Heterologous expression and purification of recombinant mouse neuroserpin. Mouse neuroserpin was cytoplasmically expressed inEscherichia coli with a stretch of six histidines fused to the C terminus of the protein. Briefly, a fragment of mouse neuroserpin cDNA encoding amino acids 17–410 of mouse neuroserpin was amplified in a PCR using the oligodeoxynucleotides 5′-GC TCT AGA CAT ATG ACA GGG GCA ACG TTC CCA-3′ and 5′-GGG AAG CTT CTA GTG GTG ATG GTG GTG GTG AAG TTC CTC AAA GTC ATG GC-3′ as primers. Integrity of the amplified sequence was confirmed by DNA sequencing. The cDNA fragment was cloned into the vector pAK400 (Krebber et al., 1997) via the NdeI andHindIII sites of the vector, allowing expression of the cDNA from the lac operator/promoter located immediately upstream. For expression, a colony of E. coli strain DH5α harboring the expression plasmid was precultured overnight at 25°C in 10 ml of Luria-Bertani medium (LB) containing 25 μg/ml chloramphenicol. One liter of LB containing 25 μg/ml chloramphenicol was inoculated with the preculture, grown in a shaking water bath at 25°C, and induced with 1 mmisopropyl-1-thio-β-d-galactopyranoside at an OD600 of 0.5. Bacteria were harvested by centrifugation 5 hr after induction, resuspended in loading buffer (1 m NaCl and 50 mm Tris-Cl, pH 8.0), and disrupted in a French press. The soluble protein extract was cleared from debris by centrifugation and loaded onto Ni-nitrilo-triacetate resin (Qiagen, Chatsworth, CA). After extensive washing with loading buffer, proteins adhering to the metal chelate resin were eluted with loading buffer containing 200 mm imidazole. The eluted protein was dialyzed against 150 mm NaCl and 10 mm sodium phosphate, pH 7.0, and stored at −80°C.
Complex formation assay. Recombinant neuroserpin at a concentration of 1 μm was incubated with recombinant human tPA (Genentech, South San Francisco, CA), uPA, plasmin, or thrombin (Sigma, St. Louis, MO) at a concentration of 0.3 or 1 μm in 150 mm NaCl and 10 mmsodium phosphate, pH 7.0, for 10 min on ice. Ten microliters of the samples were mixed with an equal volume of SDS-PAGE loading buffer [30% (v/v) glycerol, 10% (v/v) β-mercaptoethanol, 6% (w/v) SDS, 125 mm Tris-Cl pH 6.8, and 0.01% (w/v) bromphenol blue] and subjected to SDS-PAGE. Neuroserpin and neuroserpin-containing protein complexes were detected by immunoblotting as described above using the antiserum R61.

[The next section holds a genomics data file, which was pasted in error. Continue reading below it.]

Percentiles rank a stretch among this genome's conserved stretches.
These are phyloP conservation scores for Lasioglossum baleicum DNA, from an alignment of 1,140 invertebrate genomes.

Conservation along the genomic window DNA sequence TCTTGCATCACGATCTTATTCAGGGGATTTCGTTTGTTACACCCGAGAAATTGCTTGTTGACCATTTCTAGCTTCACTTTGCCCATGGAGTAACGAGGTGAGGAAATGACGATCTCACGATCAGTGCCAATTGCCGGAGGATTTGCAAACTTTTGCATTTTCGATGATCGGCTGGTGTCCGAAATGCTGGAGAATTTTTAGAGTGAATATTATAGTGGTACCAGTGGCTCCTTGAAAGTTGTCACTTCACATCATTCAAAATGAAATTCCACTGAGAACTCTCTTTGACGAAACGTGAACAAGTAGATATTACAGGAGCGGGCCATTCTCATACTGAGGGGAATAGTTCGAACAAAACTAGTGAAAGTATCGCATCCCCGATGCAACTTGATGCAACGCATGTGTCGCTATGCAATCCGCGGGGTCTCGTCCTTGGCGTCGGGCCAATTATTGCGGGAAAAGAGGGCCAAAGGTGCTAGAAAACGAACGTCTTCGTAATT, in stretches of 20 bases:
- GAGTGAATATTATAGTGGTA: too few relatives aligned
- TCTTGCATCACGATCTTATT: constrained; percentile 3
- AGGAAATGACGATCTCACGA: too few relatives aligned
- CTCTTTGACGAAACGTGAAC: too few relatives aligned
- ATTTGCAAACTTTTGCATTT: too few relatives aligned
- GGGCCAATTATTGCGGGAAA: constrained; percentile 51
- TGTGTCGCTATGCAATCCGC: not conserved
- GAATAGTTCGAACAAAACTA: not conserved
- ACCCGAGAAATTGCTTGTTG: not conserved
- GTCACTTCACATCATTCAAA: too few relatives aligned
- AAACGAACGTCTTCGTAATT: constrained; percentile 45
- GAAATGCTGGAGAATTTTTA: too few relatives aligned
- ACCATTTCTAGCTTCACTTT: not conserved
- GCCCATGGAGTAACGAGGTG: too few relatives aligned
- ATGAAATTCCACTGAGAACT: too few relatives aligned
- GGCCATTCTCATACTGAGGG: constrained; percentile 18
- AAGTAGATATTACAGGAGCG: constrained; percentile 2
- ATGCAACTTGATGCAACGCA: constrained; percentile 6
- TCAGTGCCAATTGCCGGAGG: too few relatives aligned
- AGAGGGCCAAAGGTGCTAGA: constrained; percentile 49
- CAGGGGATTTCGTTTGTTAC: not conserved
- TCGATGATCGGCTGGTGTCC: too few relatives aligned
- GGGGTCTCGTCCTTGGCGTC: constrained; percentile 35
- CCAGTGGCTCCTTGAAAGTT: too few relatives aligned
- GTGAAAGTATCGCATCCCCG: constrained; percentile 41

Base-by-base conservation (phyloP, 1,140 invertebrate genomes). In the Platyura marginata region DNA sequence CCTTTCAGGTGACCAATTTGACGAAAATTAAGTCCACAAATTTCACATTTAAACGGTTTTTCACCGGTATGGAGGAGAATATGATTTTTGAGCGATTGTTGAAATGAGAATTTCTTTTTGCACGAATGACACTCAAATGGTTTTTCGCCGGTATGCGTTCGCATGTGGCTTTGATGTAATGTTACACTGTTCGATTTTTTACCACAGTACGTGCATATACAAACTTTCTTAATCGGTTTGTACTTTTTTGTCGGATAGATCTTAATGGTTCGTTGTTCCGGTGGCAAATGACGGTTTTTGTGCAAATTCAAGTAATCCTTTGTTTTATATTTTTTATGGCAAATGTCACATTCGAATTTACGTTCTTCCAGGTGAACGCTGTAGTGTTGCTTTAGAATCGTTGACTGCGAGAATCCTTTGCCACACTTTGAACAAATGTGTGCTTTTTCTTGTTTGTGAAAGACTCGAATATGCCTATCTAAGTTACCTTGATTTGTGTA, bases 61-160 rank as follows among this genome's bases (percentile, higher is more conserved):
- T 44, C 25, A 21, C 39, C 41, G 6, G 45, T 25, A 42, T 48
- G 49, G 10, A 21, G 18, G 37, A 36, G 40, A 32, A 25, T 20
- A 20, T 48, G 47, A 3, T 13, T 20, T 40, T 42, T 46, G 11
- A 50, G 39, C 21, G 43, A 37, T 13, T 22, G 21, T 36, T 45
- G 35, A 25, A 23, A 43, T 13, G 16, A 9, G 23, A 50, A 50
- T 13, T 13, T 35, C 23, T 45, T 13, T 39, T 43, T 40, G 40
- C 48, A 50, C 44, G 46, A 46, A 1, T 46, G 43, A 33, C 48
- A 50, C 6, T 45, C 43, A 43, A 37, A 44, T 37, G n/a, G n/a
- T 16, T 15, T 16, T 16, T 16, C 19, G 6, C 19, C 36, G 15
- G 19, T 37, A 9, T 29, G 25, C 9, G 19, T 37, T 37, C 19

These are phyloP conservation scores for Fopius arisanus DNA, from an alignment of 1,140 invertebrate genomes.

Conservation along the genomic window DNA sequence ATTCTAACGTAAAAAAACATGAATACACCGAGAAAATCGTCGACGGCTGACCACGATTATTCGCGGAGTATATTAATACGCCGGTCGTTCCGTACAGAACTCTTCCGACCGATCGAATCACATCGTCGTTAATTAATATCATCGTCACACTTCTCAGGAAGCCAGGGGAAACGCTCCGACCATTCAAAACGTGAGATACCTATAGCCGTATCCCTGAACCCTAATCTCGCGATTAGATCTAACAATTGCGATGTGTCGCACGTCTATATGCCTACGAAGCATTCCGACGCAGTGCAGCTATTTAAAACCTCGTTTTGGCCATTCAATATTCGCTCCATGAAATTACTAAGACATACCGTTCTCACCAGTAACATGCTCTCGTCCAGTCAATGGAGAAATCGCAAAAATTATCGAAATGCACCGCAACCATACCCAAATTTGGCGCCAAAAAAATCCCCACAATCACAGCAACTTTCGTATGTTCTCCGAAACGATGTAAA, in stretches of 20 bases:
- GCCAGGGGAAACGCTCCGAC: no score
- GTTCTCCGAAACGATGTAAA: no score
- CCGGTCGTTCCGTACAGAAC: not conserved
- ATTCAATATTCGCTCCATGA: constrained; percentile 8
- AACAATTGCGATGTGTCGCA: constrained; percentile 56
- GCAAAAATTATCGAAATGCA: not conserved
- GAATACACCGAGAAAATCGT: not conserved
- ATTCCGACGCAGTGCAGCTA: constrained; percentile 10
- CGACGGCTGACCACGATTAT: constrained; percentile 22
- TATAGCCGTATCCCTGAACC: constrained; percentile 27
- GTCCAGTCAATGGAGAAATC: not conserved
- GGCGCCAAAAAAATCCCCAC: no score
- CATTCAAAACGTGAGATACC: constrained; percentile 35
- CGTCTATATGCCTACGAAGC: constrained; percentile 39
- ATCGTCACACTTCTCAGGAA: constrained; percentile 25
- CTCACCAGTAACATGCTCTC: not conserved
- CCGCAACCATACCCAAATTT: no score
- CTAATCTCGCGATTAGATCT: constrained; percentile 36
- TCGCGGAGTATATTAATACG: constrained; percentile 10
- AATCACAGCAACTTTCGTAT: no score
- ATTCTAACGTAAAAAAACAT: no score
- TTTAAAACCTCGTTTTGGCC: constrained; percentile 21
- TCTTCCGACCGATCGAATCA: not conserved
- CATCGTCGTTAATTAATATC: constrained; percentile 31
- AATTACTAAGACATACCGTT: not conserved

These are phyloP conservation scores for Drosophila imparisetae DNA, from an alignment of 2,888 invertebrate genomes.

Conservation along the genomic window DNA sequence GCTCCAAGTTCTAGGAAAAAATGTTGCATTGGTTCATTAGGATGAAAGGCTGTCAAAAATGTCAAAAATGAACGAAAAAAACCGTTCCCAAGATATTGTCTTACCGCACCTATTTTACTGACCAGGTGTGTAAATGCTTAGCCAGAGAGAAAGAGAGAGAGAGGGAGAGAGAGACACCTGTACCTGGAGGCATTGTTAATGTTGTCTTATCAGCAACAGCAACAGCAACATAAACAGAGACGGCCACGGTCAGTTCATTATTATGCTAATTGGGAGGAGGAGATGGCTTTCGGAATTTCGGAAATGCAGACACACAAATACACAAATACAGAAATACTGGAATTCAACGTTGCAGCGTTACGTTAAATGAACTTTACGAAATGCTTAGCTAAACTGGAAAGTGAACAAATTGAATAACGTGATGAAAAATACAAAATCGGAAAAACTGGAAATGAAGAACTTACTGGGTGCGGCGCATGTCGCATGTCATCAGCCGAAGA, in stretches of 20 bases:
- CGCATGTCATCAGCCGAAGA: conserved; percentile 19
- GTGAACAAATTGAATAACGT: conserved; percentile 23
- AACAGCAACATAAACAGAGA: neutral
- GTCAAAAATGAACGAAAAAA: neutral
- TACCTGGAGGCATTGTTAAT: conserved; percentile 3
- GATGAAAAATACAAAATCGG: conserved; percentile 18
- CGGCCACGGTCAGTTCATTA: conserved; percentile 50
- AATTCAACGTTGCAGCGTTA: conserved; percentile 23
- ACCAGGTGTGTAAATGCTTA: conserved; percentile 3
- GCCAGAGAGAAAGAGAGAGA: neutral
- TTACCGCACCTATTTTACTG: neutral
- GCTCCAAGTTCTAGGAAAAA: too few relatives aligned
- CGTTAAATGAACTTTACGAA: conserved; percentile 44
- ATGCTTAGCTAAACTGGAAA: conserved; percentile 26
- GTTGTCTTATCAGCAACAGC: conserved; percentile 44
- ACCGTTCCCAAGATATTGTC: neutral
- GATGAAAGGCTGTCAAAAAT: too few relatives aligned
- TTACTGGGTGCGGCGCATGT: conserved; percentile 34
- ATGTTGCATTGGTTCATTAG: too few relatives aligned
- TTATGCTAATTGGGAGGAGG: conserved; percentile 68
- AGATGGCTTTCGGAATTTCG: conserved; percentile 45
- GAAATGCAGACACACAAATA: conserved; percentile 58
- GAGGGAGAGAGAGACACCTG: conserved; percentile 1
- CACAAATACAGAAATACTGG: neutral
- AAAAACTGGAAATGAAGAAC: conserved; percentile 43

Inhibition of protease amidolytic activity. tPA, uPA, plasmin, or thrombin at a concentration of 8 nm and recombinant neuroserpin at a concentration of 26.7, 80, 267, or 800 nm were preincubated for 5 min at 25°C in amidolytic assay buffer [137 mm NaCl, 2.7 mm KCl, 4.3 mm Na2HPO4, 1.4 mm KH2PO4, 0.2% (w/v) BSA, and 0.1% (w/v) polyethylene glycol 8000]. The broad-spectrum chromogenic protease substrateH-d-isoleucyl-l-prolyl-l-arginine-p-nitroaniline-dihydrochloride (Chromogenix, Mölndal, Sweden) was then added to a concentration of 1 mm. Samples were further incubated at 25°C, and the velocities of amidolytic liberation of p-nitroaniline were determined by measuring the absorbance at 405 nm at different times of the reaction.
Cloning and characterization of the cDNA of mouse neuroserpin
The cDNA of mouse neuroserpin was isolated by nested PCR using cDNA derived from total brain RNA and degenerate oligonucleotide primers designed on the basis of the chicken neuroserpin cDNA sequence (Osterwalder et al., 1996). The amplified 420 bp cDNA fragment was subsequently used to screen an oligo-dT-primed postnatal mouse brain cDNA library. All positive clones isolated and subjected to restriction analysis contained the same cDNA, either in full length of 2.9 kb or fragments thereof. The cDNA obtained comprised a single long ORF encoding a protein of 410 amino acids (Fig.1). The nucleotide sequence adjacent to the putative start codon matches the consensus described by Kozak (1987). A segment of 16 amino acids after the putative translation start is rich in hydrophobic residues and conforms to the characteristics of signal peptides (von Heijne, 1985). The deduced amino acid sequence exhibits an identity of 76% to chicken neuroserpin and 86% to the recently characterized human neuroserpin (Schrimpf et al., 1997). Interestingly, the reactive site loop, a peptide segment close to the C terminus that interacts with the active site of the cognate protease, is fully conserved between chicken and mouse neuroserpin and shows only one conservative amino acid exchange (Ala-345 to Val) in the human species homolog. Of other known mouse serpins, PN-1 (36% amino acid identity), antithrombin-III (34%), and plasminogen activator inhibitor-1 (33%) display the strongest sequence similarity to neuroserpin.
Localization of neuroserpin expression in the adult mouse CNS
The tissue distribution of neuroserpin mRNA in the adult mouse was investigated by Northern blot analysis. Two neuroserpin transcripts of ∼3.0 and 1.6 kb were present in the brain and, in considerably smaller quantities, in the spinal cord, heart, kidney, and testis. No neuroserpin mRNA was detected in the intestine, liver, lung, skeletal muscle, spleen, and thymus (Fig. 2). The size of the two neuroserpin mRNA species may be attributed to the alternative usage of the two polyadenylation signals found at nt 1551–1556 and 2905–2910, respectively (Fig. 1).